DUBLIN - Recruited to Ireland with the promise of good wages, fishers from the Philippines - often in debt after paying illegal recruitment fees - travel across the world to provide better opportunities for themselves and their families. But a work permission scheme, introduced following exposure of trafficking and exploitation of undocumented workers in the sector, has now become a vehicle to exploit the same workers it was introduced to protect, according to workers' advocates. 

Filipino workers make up the largest proportion of non-EEA fishers who travel here and are the focus of this cross-border collaboration. The investigative team follow their journey from their family in the Philippines to their treatment in Ireland - by vessel owners, the justice system and government. Based across the two countries, the team met fishers in Ireland - often unable to travel home to their families in the Philippines - some of which, at their lowest points, were left unable to afford food or to send their children to school.

There has been “an across the board failure” by the justice system when it comes to trafficking of migrant fishers, according to the key workers' union in Ireland, with no prosecutions relating to the Irish fishing sector to date. In addition, seven years after the transit of fishers through Northern Ireland to work on vessels off Ireland was exposed, human trafficking victims continue to present in similar situations to authorities. A review of the controversial work permission scheme has also 'ignored' fishers who have been left undocumented due to the strict conditions attached to the scheme, which experts say ties workers to one employer leaving them open to exploitation.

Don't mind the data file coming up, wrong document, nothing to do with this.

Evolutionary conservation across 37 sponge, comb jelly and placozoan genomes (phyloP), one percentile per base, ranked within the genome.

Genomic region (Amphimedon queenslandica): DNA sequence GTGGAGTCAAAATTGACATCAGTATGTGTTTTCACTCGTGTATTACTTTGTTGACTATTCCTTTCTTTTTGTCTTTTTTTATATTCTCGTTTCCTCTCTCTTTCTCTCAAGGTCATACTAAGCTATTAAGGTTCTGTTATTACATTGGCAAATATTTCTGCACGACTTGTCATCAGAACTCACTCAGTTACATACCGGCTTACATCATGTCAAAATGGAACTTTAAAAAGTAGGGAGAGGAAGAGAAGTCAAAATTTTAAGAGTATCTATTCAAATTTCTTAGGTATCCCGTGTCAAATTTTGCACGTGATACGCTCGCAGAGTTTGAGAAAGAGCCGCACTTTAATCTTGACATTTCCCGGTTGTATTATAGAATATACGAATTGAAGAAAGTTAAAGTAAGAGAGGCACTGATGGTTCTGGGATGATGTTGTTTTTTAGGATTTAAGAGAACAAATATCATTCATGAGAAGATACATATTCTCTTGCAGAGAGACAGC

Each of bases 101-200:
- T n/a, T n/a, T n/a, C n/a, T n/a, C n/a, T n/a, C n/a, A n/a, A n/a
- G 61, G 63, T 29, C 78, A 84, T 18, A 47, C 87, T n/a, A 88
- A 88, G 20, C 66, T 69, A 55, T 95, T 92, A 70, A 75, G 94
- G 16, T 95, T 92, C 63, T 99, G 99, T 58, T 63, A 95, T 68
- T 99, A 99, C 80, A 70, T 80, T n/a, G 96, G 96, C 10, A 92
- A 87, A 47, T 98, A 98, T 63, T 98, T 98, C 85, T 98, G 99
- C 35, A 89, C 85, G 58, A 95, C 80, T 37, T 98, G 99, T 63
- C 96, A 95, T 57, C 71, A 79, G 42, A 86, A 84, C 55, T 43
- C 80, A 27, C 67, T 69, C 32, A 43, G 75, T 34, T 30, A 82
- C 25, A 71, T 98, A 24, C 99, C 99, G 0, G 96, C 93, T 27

By analysing hundreds of documents obtained through freedom of information (FOI) requests, this work exposes ongoing exploitation in the sector that is having a devastating impact on migrant workers and their families back home.


© Geela Garcia

Team members

Maria Delaney

Maria Delaney is the editor of Noteworthy, an award-winning crowdfunded investigative journalism platform.

Geela Garcia

Geela Garcia is a freelance multimedia journalist and peasant advocate based in Manila, Philippines. 

Geela Garcia

Louise Lawless

Louise Lawless is a freelance journalist and trainee solicitor based in Ireland. 

Louise Lawless

Sylke Gruhnwald

Sylke Gruhnwald is editor-in-chief of the Swiss magazine Republik.

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